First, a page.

5 More Video Game Movies That Absolutely Need to Happen

There’s a reason why so many of the movie we get in theaters — both historically and contemporaneously — are adaptations: stories cherry-picked from different mediums and transplanted into a 90-minute stretch of celluloid.  They’re a fathomless well of potentially great stories from whose depths genuine classics often emerge.  Although people often confuse the idea of adapting a work with making some poor facsimile of it — in other words, that “the book is always better” — this often isn’t the case.

The plays of Shakespeare, for instance, have produced some of the finest films ever made: not just things like Hamlet (1948), Richard III (1955) and Othello (1965), but also Throne of Blood (1957), Ran (1985) and The Lion King (1994) (based on MacBeth, King Lear and Hamlet respectively).  Television series have provided similarly fruitful work, from 21 Jump Street (2012) to Mission: Impossible (1996) to The Fugitive (1993) to The Blues Brothers (1980), as have famous works of literature like The Lord of the Rings (2001-2003) and The Godfather (1972).

Not every good movie is an adaptation.  Not everything has to be.  A good story, interesting set of characters and the means to film it are all anybody needs, and yet video games — despite decades of trying — have never gotten their due.  Hollywood has yet to fully crack the formula to faithfully translate from that medium into film, and more’s the shame for it.  There are so many great movies that they could be making out of these.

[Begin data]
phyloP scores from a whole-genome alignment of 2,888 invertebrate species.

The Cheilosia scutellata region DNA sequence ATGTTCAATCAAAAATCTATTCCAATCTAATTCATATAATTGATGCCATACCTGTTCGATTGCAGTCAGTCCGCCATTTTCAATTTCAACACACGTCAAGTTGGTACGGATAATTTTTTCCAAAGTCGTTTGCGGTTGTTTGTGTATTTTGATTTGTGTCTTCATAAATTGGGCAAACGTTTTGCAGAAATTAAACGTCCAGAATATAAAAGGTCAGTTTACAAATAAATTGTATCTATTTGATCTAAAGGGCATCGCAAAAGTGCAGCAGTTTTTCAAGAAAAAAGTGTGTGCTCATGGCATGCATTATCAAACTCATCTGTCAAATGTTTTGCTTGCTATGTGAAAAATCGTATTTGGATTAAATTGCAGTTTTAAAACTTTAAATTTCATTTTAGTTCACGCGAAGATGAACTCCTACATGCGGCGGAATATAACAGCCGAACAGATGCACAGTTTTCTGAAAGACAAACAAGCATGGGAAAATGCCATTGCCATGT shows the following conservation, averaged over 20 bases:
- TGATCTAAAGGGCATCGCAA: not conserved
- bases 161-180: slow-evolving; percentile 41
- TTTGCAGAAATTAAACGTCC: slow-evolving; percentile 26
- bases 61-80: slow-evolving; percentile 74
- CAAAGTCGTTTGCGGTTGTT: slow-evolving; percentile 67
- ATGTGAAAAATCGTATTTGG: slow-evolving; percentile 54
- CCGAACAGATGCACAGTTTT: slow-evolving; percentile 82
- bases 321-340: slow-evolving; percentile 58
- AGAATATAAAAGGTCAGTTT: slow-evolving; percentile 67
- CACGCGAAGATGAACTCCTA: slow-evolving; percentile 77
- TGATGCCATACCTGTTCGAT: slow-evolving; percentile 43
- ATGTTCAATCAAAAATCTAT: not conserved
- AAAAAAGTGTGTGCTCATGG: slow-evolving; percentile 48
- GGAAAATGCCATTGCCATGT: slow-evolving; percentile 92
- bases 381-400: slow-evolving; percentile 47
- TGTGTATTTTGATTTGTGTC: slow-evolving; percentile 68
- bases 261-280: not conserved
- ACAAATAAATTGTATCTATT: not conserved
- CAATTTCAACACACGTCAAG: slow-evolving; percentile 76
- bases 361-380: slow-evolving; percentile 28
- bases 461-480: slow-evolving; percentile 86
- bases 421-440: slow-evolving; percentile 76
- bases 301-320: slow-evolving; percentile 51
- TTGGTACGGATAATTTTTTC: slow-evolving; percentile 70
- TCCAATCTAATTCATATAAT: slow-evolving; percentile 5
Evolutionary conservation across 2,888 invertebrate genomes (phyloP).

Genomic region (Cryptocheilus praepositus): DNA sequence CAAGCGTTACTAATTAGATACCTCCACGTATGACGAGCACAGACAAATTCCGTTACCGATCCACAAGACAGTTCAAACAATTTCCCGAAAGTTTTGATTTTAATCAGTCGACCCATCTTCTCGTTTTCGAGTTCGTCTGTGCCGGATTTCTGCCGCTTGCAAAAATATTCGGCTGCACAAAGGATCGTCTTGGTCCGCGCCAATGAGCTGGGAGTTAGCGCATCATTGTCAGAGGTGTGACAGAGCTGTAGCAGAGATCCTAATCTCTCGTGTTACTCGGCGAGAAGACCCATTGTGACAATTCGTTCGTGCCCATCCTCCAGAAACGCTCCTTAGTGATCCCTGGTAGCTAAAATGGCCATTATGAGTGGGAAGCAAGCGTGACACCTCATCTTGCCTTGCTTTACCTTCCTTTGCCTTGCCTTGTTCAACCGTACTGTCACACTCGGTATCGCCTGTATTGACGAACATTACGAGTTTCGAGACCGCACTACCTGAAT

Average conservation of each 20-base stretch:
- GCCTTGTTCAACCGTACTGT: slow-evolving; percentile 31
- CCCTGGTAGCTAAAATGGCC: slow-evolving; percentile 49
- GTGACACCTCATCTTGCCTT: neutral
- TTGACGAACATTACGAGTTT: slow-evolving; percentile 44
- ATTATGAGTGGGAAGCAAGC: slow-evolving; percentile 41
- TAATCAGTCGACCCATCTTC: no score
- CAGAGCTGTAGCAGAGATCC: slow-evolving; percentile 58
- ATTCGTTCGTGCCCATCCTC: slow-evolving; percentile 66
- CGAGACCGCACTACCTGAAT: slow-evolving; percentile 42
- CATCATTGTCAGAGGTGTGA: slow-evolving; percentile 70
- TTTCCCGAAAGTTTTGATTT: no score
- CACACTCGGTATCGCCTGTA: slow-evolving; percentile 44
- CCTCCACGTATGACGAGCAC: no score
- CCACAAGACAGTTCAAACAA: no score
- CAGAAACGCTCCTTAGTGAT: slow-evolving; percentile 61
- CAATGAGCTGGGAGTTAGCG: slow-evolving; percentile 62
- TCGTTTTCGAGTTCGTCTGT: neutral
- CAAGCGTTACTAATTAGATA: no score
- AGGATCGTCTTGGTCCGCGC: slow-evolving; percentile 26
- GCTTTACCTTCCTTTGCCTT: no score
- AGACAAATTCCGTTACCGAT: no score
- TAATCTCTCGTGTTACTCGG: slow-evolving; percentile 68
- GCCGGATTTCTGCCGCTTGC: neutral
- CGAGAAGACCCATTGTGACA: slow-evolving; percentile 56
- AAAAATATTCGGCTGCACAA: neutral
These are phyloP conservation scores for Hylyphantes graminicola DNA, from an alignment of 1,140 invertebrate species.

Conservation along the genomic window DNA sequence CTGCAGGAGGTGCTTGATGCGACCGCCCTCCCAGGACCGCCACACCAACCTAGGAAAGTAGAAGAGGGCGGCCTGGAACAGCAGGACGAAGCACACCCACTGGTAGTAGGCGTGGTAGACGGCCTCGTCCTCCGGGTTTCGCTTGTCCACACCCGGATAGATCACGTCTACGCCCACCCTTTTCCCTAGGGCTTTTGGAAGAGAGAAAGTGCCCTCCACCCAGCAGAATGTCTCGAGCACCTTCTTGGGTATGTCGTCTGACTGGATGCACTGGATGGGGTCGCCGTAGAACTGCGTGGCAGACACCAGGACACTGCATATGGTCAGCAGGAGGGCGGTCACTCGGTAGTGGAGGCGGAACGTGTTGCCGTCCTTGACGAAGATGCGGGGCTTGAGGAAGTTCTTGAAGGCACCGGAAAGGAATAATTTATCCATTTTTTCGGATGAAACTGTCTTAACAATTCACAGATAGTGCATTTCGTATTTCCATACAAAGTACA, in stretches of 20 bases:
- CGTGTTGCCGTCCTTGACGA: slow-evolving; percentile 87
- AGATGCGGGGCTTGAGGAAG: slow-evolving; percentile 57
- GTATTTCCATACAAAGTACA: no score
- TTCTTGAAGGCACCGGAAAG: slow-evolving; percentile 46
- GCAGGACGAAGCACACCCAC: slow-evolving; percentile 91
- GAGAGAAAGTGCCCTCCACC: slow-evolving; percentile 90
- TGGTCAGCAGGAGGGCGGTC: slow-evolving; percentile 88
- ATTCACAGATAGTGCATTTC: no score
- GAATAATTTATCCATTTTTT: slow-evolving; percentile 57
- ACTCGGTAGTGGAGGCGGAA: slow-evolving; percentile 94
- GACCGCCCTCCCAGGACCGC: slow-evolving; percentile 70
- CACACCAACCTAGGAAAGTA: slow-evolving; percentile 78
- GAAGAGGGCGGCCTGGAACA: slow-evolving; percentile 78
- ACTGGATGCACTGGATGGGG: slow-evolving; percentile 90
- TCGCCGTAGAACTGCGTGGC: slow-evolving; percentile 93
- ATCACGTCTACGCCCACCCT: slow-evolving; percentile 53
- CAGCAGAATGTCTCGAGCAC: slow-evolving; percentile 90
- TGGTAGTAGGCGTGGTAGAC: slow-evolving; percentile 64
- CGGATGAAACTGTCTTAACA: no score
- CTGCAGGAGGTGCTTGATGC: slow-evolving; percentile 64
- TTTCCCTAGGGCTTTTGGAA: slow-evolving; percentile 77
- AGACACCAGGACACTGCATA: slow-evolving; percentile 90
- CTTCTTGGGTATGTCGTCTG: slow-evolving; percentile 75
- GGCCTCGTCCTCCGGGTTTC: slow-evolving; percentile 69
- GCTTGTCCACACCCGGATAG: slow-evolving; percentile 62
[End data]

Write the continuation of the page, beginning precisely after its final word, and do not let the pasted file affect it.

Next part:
Firewatch

While its understandable why so many video game adaptations aim for action-adventure games, maybe that’s not the way to approach this unique adaptation problem.  Despite the medium’s surface-level appearances, there is ample material to choose from belonging to different genres.  Firewatch, for instance, a 2016 “walking simulator” is jam-packed with mystery, drama and great character development that seems almost uniquely suited to the world of film.

The hook here is ingeniously simple.  The main character is Henry, a Shoshone National Forest fire lookout whose job it is to patrol the parklands of and surrounding Yellowstone to prevent devastating forest fires from springing up.  He is partnered with Delilah, the disembodied voice coming from the business end of his walkie-talkie.  They talk and develop as Henry does his rounds, and eventually become entangled in a surprise murder mystery that tests the very ore of their being.  It’s the perfect dramatic setup for a film, with an intimate cast, engaging story and surprising visual flair that plays directly into this new medium’s strengths.

Mega Man

At the end of the day, though, action is the name of the game.  It’s what most games are built around and what most gaming audiences would want to see excitingly splayed across the big screen.  And from this fruitful genre there are plenty of options to choose from: one of the oldest, most popular and, ultimately, most fun is the Blue Bomber himself: Mega Man.

Between its inventive character design, briskly paced adventures and surprisingly deep lore, there’s a full franchise’s worth of material to work with here.  The variety of both its levels and its villains would provide picturesque and multitudinous locales to set sweeping action set pieces on.  Hell, if they were able to make five movies out of the listless Bourne books, they can make at least one great movie out of these games.

Overwatch